‘Gardening’ your airline reservation

Many travelers consider all their flight-planning work done once they buy a plane ticket, and they don’t think about it again until it’s time to fly. In most cases, that’s a recipe for trouble. There are many things that could go wrong and ruin your trip long before you arrive at the airport, and paying just a little attention — I call it “gardening” your reservation — and knowing how to handle those issues in advance could prevent a travel disaster.

Let’s begin with the simple things. As you may have discovered, sometimes there are no seats available for you to select at ticketing. That could be a result of overselling the cabin, or the only seats left may require an additional fee. Many fliers simply leave it at that, hoping for a seat on the departure day.

It doesn’t take much to do better than that. Whether you have no assignment or are stuck in a middle seat, chances are a decent seat will open up before your travel day, as other passengers get upgraded or cancel their reservations. All you have to do is check the seat map from time to time. Convenience and comfort are very important to me during a trip, and I don’t like to leave anything to chance. That means there are certain things I have to do to “tend” to my bookings, so that any potential issues can be resolved in advance…

American’s antiquated ticketing process

American Airlines has been trying to cut booking costs by fighting to reduce the power of the Global Distribution Systems (GDS) — and the high fees they charge. However, its own ticketing process remains surprisingly outdated for one of the world’s largest carriers, and far from being cost-efficient.

It wouldn’t be difficult for American to save millions of dollars a year. All it needs to do is implement instant ticketing, which most other major airlines have had for years. The carrier says it plans to introduce instant ticketing on its website later this year, but it has no intention to allow phone reservation agents to issue tickets at this time…

What’s the real point of airline rankings?

There are so many travel-industry rankings at year’s end, it’s hard to keep track. It’s even harder to figure out which — if any — of them are credible and meaningful. Looking at some of the results, one has to wonder when some of the respondents last flew on the airlines and through the airports they assessed.

Rankings are usually administered by various magazines — one exception are the new Frequent Traveler Awards. In the last several years, I’ve made it a habit to look at the Global Traveler Magazine‘s so-called Tested Awards, most of which make sense. However, as I was reading this year’s results during a flight last week, I couldn’t help but gasp in astonishment at some of the results…

UAE mixes aviation and foreign policy

As U.S. and other NATO troops continue to die in Afghanistan, one of the main questions being asked in foreign policy circles is this: How committed are Arab governments to defeating al Qaeda and the Taliban? The United Arab Emirates showed last week that fighting violent extremism is less important than its commercial airlines’ well-being.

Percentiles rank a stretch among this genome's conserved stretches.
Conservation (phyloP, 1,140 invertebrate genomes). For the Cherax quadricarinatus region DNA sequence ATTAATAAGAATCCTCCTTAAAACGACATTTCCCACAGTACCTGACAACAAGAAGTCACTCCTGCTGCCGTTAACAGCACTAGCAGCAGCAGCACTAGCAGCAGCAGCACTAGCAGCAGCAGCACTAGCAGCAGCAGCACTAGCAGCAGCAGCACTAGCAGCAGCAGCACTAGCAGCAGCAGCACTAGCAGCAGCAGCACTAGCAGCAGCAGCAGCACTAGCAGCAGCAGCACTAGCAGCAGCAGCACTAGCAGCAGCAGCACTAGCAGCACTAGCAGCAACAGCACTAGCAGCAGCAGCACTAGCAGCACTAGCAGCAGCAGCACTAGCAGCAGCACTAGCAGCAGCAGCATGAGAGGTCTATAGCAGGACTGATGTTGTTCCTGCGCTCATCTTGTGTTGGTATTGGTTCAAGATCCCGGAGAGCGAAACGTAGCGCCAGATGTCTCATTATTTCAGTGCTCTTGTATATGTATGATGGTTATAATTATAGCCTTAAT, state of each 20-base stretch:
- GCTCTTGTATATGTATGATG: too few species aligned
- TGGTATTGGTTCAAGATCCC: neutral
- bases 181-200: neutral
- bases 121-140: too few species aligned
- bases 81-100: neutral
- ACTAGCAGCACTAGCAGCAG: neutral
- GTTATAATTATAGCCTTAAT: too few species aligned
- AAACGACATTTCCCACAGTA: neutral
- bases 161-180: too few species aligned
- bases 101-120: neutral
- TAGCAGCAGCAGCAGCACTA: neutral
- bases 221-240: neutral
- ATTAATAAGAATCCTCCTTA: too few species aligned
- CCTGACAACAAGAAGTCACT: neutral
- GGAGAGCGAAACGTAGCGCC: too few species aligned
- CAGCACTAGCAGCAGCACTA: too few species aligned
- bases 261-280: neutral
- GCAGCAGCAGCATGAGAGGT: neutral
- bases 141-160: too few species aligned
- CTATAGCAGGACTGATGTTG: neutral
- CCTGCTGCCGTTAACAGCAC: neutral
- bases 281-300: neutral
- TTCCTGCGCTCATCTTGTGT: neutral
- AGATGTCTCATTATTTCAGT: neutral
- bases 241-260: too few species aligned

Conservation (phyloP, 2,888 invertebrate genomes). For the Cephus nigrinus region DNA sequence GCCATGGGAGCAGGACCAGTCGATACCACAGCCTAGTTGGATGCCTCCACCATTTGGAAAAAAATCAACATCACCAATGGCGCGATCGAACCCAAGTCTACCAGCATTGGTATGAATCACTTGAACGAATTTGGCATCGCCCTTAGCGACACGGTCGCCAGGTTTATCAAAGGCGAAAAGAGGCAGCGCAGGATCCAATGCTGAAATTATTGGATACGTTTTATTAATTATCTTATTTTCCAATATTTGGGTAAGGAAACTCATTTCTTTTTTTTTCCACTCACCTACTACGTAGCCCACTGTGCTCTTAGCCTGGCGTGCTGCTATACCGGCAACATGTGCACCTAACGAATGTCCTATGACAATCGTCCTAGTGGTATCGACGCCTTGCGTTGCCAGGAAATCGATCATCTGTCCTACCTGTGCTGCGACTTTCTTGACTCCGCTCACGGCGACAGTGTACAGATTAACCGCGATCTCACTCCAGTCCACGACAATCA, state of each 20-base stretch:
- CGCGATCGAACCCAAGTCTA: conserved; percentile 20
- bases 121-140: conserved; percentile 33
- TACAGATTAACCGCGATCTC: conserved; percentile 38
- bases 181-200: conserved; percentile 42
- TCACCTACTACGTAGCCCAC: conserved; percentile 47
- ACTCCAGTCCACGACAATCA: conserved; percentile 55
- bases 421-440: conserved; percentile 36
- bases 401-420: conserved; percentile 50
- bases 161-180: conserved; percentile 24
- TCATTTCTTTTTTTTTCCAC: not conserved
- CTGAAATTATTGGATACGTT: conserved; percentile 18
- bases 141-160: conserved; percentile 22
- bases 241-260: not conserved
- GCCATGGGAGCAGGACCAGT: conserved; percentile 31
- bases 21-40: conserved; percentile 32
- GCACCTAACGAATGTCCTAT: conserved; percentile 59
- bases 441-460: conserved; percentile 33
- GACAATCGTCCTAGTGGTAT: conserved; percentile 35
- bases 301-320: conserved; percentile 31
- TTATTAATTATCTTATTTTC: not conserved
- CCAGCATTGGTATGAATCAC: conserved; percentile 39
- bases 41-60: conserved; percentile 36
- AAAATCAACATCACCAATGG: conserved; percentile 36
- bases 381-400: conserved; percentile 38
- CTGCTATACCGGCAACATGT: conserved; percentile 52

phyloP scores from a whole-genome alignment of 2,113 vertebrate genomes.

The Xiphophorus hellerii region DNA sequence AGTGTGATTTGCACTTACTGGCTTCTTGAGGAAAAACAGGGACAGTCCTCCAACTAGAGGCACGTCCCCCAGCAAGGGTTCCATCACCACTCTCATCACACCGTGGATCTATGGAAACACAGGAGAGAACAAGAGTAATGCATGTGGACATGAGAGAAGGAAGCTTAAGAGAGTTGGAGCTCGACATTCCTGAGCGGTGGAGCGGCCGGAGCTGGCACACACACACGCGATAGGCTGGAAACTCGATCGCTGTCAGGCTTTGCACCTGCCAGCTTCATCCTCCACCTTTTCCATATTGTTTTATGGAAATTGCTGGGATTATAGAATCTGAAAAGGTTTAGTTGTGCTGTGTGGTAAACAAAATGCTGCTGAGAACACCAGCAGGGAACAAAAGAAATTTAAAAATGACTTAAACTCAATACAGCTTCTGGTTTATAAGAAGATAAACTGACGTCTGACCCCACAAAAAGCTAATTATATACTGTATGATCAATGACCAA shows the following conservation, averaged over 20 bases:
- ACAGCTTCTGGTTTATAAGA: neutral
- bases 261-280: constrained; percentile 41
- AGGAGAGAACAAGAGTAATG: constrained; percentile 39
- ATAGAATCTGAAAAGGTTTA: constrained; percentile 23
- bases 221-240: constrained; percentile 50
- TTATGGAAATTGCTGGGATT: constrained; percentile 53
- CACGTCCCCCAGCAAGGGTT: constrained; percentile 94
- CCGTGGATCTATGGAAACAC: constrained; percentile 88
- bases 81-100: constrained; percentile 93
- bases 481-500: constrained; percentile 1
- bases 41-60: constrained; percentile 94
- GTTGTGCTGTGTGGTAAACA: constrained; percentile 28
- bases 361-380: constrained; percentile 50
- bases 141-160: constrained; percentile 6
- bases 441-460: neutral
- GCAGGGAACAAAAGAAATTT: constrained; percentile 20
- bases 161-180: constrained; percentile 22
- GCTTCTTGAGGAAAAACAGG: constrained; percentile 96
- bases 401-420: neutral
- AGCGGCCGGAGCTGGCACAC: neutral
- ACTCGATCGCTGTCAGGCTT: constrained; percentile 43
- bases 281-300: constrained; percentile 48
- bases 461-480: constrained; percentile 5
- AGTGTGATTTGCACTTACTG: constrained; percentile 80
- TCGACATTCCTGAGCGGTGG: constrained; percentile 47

Most governments around the world help their carriers in various ways, not only out of national pride, but because a strong airline has a positive impact on a country’s economy. One of the missions of every U.S. embassy is to promote trade and commerce that benefit American companies. That has become an organic part of modern diplomacy.

New Lufthansa business class in a year

Lufthansa appears to have listened to the recent criticism of its decision to install its old angled business-class seats on the newly arrived Airbus 380 aircraft — finally, truly flat seats are planned when its first Boeing 747-800 enters service in late 2011.

Many Lufthansa customers were puzzled and disappointed when the German carrier didn’t bother to introduce fully flat beds on the A380. It was the perfect opportunity — the current seats have been inferior to those of many competitors for years and don’t quite fit the image of a leading airline, which Lufthansa certainly is. In addition, it rolled out brand-new first-class seats on the A380…

Singapore Airlines’ maddening perfection

Singapore Airlines topped yet another industry ranking this week, and while it usually deserves the awards it wins, there are a few aspects of the way it does business that drive some customers and partner-carriers crazy. Still, don’t expect those practices to change anytime soon.

The latest awards were bestowed by Britain’s Business Traveller Magazine. Singapore was named best airline overall and also won best economy and business class. Best first class went to Emirates, probably because of the shower on its Airbus 380 aircraft. I have yet to meet anyone who has flown Singapore and didn’t like it, regardless of which cabin they were in. It has long been the world’s leading carrier in hard-product innovation and luxury, often years ahead of its competitors…

Airlines refuse to honor mistake fares

How would you like to fly to Australia in Qantas Airways’ luxurious first class on its new Airbus A380 aircraft for $1,200? You could actually buy such a ticket last week, but as regular readers of this column might have guessed, that was yet another case of a mistake fare.

Just like 2009, the new year began with a major airline making an error when filing a fare, and then deciding not to honor the issued tickets. As I wrote last January, Swiss International Air Lines published a $300 business-class fare from Toronto to several European and Indian cities. In November, British Airways filed a $560 round-trip coach fare from the United States to India…